The Enlightenment accentuated reason, stressed the possibility of self-improvement through education, and assumed a sense of common humanity. The spread of these ideas has been a significant aspect of modernisation, and Ellis uses them again and again as a touchstone. He notes the irony attached to the fact that those who profess cultural relativism and a solidarity with non-western cultures are "enforcers" of the Enlightenment's cultural revolutions. The charge of racism implies a common sense of humanity; at the same time group membership can isolate and diminish the sense of common humanity.

Ellis bewails the kind of research done by campus activists who work in a results-oriented climate. Gone is the notion of research motivated solely by intellectual curiosity, unfettered by preset directions, willing to endure the clash of opposing view-points without labelling the opposition immoral. The principle of open-minded research is especially important to the humanities that do not enjoy the empirical endorsement that accompanies investigation in the science.

Can the blame for this doleful situation be laid upon theory? The author, who is responsible for the section on theory in The New Princeton Encyclopedia of Poetry and Poetics (1993), says the problem is not theory, but bad theory. "With every attentive look at the world we are theorising," Ellis quotes Goethe. The general and the particular blend in most exercises, but current theory prefers to move only from the general to the particular; it knows the right answer ahead of time. The exercise of current theory turns literary critics into second-rate philosophers, quasi-linguists or unabashed sociologists who have never done any field work.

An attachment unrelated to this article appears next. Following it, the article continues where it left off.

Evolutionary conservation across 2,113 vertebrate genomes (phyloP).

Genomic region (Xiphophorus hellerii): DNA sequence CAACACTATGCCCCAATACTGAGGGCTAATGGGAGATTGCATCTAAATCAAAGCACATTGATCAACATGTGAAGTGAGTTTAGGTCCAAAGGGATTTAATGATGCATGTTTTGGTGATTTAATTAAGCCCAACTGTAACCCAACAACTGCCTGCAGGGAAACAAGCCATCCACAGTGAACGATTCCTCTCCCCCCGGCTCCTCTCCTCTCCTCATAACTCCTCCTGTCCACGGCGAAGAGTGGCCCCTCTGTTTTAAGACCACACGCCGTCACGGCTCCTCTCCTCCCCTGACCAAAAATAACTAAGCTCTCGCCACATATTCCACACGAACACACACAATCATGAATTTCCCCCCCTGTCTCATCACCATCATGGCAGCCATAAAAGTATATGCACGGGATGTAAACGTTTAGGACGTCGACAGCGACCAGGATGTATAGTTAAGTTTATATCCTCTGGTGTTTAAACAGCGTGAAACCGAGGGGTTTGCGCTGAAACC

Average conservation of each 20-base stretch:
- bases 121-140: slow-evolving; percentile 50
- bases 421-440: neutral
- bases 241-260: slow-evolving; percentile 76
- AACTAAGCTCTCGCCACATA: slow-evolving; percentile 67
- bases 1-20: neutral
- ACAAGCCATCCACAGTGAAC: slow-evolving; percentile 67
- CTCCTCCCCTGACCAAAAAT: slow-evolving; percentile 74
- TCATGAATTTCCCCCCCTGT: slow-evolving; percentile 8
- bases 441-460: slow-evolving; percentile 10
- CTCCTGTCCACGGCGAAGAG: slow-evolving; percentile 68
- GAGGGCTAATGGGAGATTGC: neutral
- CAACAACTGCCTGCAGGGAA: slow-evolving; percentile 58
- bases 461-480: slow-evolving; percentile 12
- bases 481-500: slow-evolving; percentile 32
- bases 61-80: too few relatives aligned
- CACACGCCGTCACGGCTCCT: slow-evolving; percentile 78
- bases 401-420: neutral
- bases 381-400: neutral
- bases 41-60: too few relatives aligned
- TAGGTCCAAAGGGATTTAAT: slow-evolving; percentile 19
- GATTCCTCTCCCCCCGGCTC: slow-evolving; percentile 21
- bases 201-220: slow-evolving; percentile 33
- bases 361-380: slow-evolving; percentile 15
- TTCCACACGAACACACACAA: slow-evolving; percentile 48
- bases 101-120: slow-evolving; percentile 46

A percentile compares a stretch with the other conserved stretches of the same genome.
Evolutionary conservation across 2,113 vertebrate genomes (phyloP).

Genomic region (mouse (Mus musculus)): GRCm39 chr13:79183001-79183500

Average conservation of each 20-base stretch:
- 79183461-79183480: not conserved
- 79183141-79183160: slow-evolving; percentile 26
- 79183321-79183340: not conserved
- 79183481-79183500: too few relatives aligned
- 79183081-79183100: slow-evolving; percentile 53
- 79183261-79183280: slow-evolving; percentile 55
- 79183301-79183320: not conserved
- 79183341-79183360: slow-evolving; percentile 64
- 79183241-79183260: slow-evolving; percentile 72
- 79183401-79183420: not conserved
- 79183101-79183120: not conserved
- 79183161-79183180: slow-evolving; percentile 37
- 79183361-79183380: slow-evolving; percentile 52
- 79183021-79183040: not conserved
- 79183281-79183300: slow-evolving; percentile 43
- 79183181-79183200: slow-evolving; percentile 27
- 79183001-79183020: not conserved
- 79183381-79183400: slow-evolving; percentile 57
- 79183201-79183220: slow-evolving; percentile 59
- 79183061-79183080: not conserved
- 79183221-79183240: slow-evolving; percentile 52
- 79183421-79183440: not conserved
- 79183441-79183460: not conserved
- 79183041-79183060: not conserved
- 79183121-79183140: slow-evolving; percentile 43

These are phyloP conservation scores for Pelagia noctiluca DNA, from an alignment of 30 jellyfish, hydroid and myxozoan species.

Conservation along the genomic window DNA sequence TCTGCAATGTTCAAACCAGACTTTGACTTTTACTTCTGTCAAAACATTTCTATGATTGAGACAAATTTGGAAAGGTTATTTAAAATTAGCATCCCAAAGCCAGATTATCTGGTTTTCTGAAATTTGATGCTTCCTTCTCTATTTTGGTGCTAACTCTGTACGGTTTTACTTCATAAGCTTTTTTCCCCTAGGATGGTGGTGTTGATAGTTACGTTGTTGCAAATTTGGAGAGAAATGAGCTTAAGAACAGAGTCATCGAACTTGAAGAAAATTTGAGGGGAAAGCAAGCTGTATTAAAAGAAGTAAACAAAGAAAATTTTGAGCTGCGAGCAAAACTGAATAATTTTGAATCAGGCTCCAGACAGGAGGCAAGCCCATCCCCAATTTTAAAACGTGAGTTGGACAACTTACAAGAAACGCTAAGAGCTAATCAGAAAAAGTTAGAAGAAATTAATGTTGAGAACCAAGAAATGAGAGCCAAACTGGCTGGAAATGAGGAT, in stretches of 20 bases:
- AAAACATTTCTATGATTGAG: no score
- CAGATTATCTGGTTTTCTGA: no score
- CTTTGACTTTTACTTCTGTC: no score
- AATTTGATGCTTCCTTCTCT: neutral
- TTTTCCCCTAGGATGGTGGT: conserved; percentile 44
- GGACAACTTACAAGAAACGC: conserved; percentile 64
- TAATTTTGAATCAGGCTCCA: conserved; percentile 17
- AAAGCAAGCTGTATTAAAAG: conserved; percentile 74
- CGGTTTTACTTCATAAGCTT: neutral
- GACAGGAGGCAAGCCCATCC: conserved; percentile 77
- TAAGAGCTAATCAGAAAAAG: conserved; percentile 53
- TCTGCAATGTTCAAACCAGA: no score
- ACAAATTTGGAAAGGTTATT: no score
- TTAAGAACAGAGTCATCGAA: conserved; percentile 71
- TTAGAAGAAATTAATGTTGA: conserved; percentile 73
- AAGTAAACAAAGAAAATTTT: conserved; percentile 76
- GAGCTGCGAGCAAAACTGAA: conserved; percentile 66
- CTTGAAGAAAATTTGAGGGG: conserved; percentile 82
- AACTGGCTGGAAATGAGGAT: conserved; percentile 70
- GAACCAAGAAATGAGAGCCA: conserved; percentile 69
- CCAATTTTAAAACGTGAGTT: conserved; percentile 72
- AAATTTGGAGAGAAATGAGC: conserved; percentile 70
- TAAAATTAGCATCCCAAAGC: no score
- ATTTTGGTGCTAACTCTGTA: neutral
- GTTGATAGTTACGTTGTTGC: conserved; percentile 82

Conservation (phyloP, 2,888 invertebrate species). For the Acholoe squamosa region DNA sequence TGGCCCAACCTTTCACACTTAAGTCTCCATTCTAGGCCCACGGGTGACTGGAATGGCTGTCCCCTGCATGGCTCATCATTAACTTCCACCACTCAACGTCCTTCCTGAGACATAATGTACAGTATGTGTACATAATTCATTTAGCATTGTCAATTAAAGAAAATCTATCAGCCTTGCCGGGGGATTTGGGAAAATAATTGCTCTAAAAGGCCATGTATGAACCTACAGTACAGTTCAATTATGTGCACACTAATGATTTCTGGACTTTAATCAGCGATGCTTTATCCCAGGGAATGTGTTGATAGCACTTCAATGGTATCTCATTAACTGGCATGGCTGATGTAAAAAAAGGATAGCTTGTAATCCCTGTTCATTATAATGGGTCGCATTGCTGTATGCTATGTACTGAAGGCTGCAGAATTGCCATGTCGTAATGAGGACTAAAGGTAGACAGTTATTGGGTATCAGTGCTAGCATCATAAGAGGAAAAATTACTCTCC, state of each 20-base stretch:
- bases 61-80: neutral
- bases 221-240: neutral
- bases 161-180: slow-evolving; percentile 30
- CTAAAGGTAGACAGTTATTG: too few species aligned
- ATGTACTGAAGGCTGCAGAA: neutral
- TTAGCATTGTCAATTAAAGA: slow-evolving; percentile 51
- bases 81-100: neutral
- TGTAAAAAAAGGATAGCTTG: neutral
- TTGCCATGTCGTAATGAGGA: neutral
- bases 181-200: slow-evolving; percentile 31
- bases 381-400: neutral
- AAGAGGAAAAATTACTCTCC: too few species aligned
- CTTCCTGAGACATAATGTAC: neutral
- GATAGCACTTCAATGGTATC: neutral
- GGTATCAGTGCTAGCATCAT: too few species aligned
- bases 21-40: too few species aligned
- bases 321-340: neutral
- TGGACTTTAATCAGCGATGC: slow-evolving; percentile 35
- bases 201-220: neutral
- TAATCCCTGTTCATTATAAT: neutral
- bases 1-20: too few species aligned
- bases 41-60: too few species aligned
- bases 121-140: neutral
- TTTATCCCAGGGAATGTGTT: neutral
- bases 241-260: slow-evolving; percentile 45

It is still unclear how this baleful influence, originating largely in the Sorbonne, so easily prevailed in United States literature departments in the 1970s. A stagnant setting that revolved all too often around uninspired rereadings of the canon suddenly had to deal with Derrida, Foucault, Barthes, who in turn were reacting with Gallic eclat against the extremely conservative French tradition of literary study.

Ellis finds the outlook gloomy. The new orthodoxy has created new departments, supported by administrations. Graduate schools have trained young faculty members in the approaches Ellis deplores. The attack on the canon, deconstruction's denial of meaning, the gender-race-class sense of conspiracy: all have contributed to a breakdown of the discipline of English, German, French and Spanish literature. Breadth is gone (survey courses are considered shallow), and students at all levels are offered the results of very small and sometimes strange gardens.

One of the opponents of this book wondered in the pages of The Chronicle of Higher Education (October 3, 1997) why Yale University Press bothered to print such tripe. The question itself, about an exposition so intelligent and elegant, whose caustic remarks are more satisfyingly dry than those of its adversaries, eloquently underlines the situation that Ellis has so cogently examined.

Howard Young is professor of romance languages, Pomona College, Claremont, California.

Literature Lost: Social Agendas and the Corruption of the Humanities

Author - John M. Ellis
ISBN - 0 300 06920 0
Publisher - Yale University Press
Price - £17.50
Pages - 262